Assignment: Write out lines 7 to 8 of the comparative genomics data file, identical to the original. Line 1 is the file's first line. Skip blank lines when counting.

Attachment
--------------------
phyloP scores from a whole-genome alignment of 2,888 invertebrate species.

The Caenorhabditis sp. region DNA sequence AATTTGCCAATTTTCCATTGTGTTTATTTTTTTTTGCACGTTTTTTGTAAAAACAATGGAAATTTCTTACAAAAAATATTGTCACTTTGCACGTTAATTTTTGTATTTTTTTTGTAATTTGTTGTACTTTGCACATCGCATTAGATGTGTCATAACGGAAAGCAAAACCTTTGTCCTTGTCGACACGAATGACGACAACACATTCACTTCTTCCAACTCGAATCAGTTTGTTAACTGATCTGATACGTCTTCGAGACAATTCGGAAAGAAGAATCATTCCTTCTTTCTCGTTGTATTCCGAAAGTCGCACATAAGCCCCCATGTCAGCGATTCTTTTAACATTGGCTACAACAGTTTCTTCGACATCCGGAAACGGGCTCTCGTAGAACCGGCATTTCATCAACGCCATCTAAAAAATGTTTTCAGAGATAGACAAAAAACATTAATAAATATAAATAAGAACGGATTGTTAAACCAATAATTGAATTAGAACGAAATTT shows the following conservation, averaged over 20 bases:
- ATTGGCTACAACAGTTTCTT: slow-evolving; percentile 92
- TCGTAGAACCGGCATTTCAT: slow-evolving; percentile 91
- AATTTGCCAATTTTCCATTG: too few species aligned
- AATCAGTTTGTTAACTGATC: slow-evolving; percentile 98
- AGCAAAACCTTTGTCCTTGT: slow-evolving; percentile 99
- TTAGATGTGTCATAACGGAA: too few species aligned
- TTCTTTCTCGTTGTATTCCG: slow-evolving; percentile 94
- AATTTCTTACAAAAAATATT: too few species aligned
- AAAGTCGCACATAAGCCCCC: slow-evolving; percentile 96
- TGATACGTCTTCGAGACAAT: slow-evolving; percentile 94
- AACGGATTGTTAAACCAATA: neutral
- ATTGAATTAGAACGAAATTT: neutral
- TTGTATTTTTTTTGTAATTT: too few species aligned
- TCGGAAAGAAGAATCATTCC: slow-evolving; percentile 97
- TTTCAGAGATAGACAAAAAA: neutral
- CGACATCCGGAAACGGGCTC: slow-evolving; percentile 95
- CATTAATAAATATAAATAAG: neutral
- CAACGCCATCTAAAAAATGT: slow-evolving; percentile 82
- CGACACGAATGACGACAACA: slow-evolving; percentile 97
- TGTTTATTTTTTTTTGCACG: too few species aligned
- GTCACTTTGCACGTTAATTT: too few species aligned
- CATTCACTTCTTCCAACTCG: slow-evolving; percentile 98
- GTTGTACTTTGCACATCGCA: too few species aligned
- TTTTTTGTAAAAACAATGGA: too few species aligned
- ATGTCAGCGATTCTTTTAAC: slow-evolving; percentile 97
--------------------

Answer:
- AGCAAAACCTTTGTCCTTGT: slow-evolving; percentile 99
- TTAGATGTGTCATAACGGAA: too few species aligned